Sovereignty of God
<<God reigns; He is in control>>
He is in complete control of everything. This stands in complete opposition to the idea that chance or fate govern the universe.
Do I truly appreciate God’s right to reign over His creation?
authority for “His Kingdom rules over all” (Ps 103:19). Nothing can prevent God’s purposes being fulfilled for “When I [God] act who can reverse it?” (Prov 19:21; Isa 43:13; Act 5:39).
God allowed Satan to fall, and gives him limited permission to rule the world and test man. Although He could have prevented Adam and Eve succumbing to Satan’s temptation He gave humans free choice, desiring willing obedience from His creation rather than them being puppets who are manipulated. There is, therefore, a balance between His sovereignty and human responsibility.
He can truthfully declare, “I am the Lord, and there is no other, apart from me there is no God”. The Lord is God in heaven above and on earth below. There is no other, He is the ruler of everything and therefore superior to all other gods and this makes Him, and Him alone, worthy of worship (Deut 4:39; 1 Chr 29:12; Isa 45:5,6).
“Nothing is too hard for God”, the King of kings and Lord of lords, who made, directs and maintains all His creation, and from one man made us all, deciding the time and place we should live (Jer 32:17; Act 17:24-27; Col 1:15-20; 1 Tim 6:15; Rev 4:11, 19:16). Providence is divine intervention; how He orchestrates everything to accomplish His purposes. Does God promise and then not act? (Num 23:19). God’s purposes will come to pass and He “does what He pleases, all His ways are right” (Ps 115:3, 135:6; Isa 25:1, 37:26; Dan 4:34-37). He is sovereign, ruling in the affairs of humanity, individually and collectively even influencing heathen unbelieving rulers to do His will (Prov 21:1; Isa 10:5-8). In some instances when the human response is ‘No’ God respects that decision, even hardening the heart further as He did with Pharaoh while at other times He makes people favourably disposed according to plans for “He does whatever He chooses” (Ex 7:13ff, 12:36; Job 23:13). “In all things God works for the good of those who love Him, who have been called according to His purpose” (Rom 8:28). This promise is a testimony of the sovereign God who cares about us, for it can’t be fulfilled unless the one giving it is all-knowing, all-wise, all-powerful and all-loving. Acknowledge that ‘My God’ has made that promise, and nothing will ever come into my life that He does not originate or allow.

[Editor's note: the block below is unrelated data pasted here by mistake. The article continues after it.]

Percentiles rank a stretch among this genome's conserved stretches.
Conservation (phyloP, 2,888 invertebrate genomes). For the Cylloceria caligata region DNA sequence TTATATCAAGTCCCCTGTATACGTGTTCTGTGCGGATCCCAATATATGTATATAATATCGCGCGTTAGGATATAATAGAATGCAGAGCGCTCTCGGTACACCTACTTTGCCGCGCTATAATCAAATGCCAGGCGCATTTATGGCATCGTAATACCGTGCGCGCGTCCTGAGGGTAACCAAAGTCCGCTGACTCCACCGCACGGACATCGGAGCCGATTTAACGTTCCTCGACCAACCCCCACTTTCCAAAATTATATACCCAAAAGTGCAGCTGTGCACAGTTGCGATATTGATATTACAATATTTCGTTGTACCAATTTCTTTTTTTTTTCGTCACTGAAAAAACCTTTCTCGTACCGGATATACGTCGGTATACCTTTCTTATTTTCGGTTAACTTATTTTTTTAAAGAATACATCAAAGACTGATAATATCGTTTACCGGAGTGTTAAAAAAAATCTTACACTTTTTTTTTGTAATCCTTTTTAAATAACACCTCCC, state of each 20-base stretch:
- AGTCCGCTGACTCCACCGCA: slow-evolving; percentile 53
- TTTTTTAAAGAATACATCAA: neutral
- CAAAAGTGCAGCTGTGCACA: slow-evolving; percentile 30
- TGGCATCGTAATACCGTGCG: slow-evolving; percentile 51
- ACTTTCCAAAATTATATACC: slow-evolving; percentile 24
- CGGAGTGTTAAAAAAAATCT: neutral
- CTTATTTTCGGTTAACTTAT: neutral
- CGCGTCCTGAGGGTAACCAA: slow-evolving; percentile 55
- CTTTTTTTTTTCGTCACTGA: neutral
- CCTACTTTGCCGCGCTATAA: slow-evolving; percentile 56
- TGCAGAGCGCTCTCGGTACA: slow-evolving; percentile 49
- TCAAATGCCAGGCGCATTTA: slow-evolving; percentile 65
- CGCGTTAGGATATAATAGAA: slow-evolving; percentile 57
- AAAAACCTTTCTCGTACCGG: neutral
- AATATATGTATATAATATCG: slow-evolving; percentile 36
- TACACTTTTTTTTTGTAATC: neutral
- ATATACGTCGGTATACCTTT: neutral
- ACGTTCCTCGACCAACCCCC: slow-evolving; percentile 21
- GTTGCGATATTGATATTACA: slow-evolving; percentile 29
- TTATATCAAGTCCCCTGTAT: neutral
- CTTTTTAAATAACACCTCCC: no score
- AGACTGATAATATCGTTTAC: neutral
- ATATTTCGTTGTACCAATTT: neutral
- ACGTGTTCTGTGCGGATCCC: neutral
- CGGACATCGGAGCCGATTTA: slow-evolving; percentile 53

Do I honestly believe God is fully in control of all that affects me?
Him, especially in the times we don’t understand and when things don’t make sense. He is lovingly powerful, and permits all the things in our lives, to bring us to our present situation, even using our past mistakes and failures when we release them to Him in thanksgiving (Gen 50:20; Rom 8:28; 1 Thes 5:18).